iPhone Face ID: police warned not to look at screens to protect login attempts

Adam Westlake - Oct 14, 2018, 9:18 am CDT
0
iPhone Face ID: police warned not to look at screens to protect login attempts

The issue of law enforcement and their need to unlock someone’s smartphone is a complicated one, both technically and ethically. It turns out Apple’s Face ID devices, like the iPhone X and iPhone XS, are only making this more difficult. A new leak has revealed that a forensics company is teaching police to not look at the screens of suspects’ iPhones with Face ID, in turn ensuring they get as many chances as possible to unlock the device.

Face ID works like this: users have five attempts to glance at the facial recognition cameras on the front of the iPhone in order to unlock it. If those attempts fail, either because the user just wasn’t correctly recognized or because it was not the actual owner, Face ID is disabled and the device requires a passcode to be typed in to unlock.

As detailed by Motherboard, a leaked presentation slide from Elcomsoft reveals that the forensics company is teaching these steps to law enforcement across the US, explaining that if officers look at a Face ID iPhone’s screen too many times it can use up the five unlock attempts.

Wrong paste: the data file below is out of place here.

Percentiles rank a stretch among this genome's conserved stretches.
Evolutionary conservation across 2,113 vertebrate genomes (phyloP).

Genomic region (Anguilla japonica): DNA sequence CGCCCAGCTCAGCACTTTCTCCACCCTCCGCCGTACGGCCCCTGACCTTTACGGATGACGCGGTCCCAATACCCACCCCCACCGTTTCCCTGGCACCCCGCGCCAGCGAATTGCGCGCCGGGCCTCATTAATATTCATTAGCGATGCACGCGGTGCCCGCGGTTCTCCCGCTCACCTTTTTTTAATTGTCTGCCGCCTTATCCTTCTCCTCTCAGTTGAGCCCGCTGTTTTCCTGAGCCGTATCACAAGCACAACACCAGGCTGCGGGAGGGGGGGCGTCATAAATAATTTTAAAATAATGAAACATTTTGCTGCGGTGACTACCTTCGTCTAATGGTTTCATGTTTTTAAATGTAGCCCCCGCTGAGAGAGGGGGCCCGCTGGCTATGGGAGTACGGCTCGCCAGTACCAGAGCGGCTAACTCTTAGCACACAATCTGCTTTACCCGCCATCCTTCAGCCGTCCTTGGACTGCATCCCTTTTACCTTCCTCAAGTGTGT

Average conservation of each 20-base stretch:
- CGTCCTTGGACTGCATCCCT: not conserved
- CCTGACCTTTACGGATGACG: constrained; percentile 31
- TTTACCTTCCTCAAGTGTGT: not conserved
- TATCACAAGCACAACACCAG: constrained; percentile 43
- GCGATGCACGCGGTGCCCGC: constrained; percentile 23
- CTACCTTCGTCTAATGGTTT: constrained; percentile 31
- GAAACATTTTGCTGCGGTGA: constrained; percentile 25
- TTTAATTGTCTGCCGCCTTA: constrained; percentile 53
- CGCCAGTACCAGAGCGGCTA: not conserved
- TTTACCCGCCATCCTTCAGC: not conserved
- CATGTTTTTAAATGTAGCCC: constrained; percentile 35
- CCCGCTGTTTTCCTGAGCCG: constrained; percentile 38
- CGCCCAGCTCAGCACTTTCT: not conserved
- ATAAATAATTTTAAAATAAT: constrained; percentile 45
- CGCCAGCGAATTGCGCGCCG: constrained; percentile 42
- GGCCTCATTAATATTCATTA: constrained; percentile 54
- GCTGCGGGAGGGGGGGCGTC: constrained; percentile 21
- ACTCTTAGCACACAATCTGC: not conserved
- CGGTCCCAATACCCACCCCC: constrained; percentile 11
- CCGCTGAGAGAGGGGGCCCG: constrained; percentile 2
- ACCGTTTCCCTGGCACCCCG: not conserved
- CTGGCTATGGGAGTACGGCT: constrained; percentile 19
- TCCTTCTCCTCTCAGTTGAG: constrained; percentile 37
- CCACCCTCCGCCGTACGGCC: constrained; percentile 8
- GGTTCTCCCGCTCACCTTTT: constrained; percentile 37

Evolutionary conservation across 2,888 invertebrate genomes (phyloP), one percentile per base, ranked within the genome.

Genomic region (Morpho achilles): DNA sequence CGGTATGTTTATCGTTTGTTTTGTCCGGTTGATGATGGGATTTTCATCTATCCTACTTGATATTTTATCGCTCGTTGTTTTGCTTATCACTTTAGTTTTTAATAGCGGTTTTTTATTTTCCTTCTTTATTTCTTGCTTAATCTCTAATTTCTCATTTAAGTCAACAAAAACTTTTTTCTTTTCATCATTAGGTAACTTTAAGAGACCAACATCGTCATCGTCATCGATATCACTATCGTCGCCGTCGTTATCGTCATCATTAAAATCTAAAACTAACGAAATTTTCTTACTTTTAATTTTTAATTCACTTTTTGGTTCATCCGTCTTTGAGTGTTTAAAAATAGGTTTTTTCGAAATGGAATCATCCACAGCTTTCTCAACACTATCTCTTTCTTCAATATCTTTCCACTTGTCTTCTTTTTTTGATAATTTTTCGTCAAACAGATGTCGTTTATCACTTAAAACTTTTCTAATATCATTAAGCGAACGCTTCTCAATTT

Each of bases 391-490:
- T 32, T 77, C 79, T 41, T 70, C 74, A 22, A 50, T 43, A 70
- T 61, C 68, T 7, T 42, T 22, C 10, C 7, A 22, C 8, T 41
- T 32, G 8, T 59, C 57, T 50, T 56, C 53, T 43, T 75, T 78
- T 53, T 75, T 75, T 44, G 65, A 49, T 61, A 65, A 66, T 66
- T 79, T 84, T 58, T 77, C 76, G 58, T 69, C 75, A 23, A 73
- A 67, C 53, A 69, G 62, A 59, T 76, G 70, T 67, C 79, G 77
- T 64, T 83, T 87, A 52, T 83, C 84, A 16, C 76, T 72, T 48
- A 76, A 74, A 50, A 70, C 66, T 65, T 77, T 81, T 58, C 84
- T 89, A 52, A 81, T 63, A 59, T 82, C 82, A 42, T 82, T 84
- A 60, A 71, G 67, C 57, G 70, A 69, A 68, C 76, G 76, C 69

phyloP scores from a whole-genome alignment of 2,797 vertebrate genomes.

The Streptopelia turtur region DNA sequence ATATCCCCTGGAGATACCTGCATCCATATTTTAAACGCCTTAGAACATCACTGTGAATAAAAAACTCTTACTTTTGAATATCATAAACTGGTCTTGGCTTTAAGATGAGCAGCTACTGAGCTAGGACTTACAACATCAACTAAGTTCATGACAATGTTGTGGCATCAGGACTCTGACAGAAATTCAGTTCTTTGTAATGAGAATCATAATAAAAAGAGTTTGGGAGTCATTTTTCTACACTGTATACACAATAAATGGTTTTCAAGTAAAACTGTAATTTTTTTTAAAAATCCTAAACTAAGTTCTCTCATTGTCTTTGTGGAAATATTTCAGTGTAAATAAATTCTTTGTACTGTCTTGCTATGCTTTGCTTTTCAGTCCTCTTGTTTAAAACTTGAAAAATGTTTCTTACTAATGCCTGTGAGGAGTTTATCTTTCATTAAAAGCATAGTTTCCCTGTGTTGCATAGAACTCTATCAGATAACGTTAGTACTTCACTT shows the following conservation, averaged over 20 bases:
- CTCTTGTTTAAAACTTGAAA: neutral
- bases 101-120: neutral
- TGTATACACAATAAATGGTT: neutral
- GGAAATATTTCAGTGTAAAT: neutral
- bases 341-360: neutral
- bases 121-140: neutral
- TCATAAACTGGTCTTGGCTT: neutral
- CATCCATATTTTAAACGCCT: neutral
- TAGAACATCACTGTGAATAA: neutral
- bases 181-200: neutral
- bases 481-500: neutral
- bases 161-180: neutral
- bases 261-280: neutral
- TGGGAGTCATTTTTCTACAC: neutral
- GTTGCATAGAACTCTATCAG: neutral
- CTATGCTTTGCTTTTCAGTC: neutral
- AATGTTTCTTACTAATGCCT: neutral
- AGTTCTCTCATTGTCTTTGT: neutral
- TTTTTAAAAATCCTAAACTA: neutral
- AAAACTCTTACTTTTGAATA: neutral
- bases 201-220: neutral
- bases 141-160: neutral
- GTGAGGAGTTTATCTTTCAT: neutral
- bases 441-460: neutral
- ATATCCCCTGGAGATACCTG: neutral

“This is quite simple. Passcode is required after five unsuccessful attempts to match a face,” Elcomsoft CEO Vladimir Katalov told Motherboard. “So by looking into suspect’s phone, [the] investigator immediately lose one of [the] attempts.”

The Fifth Amendment protects suspects from being forced into giving up their passcode to unlock a device, but biometric security systems, like Face ID and fingerprint sensors, don’t fall under that protection, and can be legally used as ways to gain access. Earlier this year, an FBI investigation saw the first instance of a suspect forced to unlock their iPhone X with a Face ID scan.

Until they become more familiar with the security systems on the latest smartphones, officers will need to take more precautions when handling suspects’ devices.

SOURCE Motherboard


Must Read Bits & Bytes